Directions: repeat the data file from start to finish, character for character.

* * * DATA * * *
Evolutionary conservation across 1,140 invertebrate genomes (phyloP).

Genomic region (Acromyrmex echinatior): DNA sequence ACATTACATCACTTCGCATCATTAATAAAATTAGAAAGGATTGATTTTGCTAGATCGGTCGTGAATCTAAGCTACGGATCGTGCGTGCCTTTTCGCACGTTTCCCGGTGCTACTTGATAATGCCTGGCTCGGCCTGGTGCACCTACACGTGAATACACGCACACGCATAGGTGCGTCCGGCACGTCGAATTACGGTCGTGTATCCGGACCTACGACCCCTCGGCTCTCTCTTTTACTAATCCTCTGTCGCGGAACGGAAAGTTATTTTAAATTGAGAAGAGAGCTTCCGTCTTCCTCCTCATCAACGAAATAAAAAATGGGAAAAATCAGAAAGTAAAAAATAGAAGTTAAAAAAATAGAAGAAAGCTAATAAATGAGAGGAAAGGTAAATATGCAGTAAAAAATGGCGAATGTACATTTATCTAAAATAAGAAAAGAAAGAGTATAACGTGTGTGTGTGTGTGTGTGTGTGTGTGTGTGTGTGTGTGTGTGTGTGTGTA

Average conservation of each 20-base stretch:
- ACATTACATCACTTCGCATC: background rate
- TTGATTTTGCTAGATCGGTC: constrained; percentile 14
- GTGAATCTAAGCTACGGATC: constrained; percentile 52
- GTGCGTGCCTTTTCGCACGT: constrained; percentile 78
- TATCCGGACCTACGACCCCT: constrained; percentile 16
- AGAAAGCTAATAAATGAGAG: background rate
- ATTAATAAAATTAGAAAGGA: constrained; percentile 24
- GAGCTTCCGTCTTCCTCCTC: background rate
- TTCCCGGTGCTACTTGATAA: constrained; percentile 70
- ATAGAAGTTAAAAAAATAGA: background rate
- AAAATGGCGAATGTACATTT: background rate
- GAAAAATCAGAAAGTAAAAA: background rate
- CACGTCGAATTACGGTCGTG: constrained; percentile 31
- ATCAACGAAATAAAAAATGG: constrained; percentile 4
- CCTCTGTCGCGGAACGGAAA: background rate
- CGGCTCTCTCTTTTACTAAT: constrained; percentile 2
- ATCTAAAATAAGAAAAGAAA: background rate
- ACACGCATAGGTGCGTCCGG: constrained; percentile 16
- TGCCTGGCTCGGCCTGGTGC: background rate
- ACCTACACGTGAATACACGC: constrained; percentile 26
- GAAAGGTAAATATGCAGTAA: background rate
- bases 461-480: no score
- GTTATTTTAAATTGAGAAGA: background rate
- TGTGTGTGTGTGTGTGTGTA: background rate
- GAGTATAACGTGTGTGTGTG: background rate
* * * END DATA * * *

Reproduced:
Evolutionary conservation across 1,140 invertebrate genomes (phyloP).

Genomic region (Acromyrmex echinatior): DNA sequence ACATTACATCACTTCGCATCATTAATAAAATTAGAAAGGATTGATTTTGCTAGATCGGTCGTGAATCTAAGCTACGGATCGTGCGTGCCTTTTCGCACGTTTCCCGGTGCTACTTGATAATGCCTGGCTCGGCCTGGTGCACCTACACGTGAATACACGCACACGCATAGGTGCGTCCGGCACGTCGAATTACGGTCGTGTATCCGGACCTACGACCCCTCGGCTCTCTCTTTTACTAATCCTCTGTCGCGGAACGGAAAGTTATTTTAAATTGAGAAGAGAGCTTCCGTCTTCCTCCTCATCAACGAAATAAAAAATGGGAAAAATCAGAAAGTAAAAAATAGAAGTTAAAAAAATAGAAGAAAGCTAATAAATGAGAGGAAAGGTAAATATGCAGTAAAAAATGGCGAATGTACATTTATCTAAAATAAGAAAAGAAAGAGTATAACGTGTGTGTGTGTGTGTGTGTGTGTGTGTGTGTGTGTGTGTGTGTGTGTGTA

Average conservation of each 20-base stretch:
- ACATTACATCACTTCGCATC: background rate
- TTGATTTTGCTAGATCGGTC: constrained; percentile 14
- GTGAATCTAAGCTACGGATC: constrained; percentile 52
- GTGCGTGCCTTTTCGCACGT: constrained; percentile 78
- TATCCGGACCTACGACCCCT: constrained; percentile 16
- AGAAAGCTAATAAATGAGAG: background rate
- ATTAATAAAATTAGAAAGGA: constrained; percentile 24
- GAGCTTCCGTCTTCCTCCTC: background rate
- TTCCCGGTGCTACTTGATAA: constrained; percentile 70
- ATAGAAGTTAAAAAAATAGA: background rate
- AAAATGGCGAATGTACATTT: background rate
- GAAAAATCAGAAAGTAAAAA: background rate
- CACGTCGAATTACGGTCGTG: constrained; percentile 31
- ATCAACGAAATAAAAAATGG: constrained; percentile 4
- CCTCTGTCGCGGAACGGAAA: background rate
- CGGCTCTCTCTTTTACTAAT: constrained; percentile 2
- ATCTAAAATAAGAAAAGAAA: background rate
- ACACGCATAGGTGCGTCCGG: constrained; percentile 16
- TGCCTGGCTCGGCCTGGTGC: background rate
- ACCTACACGTGAATACACGC: constrained; percentile 26
- GAAAGGTAAATATGCAGTAA: background rate
- bases 461-480: no score
- GTTATTTTAAATTGAGAAGA: background rate
- TGTGTGTGTGTGTGTGTGTA: background rate
- GAGTATAACGTGTGTGTGTG: background rate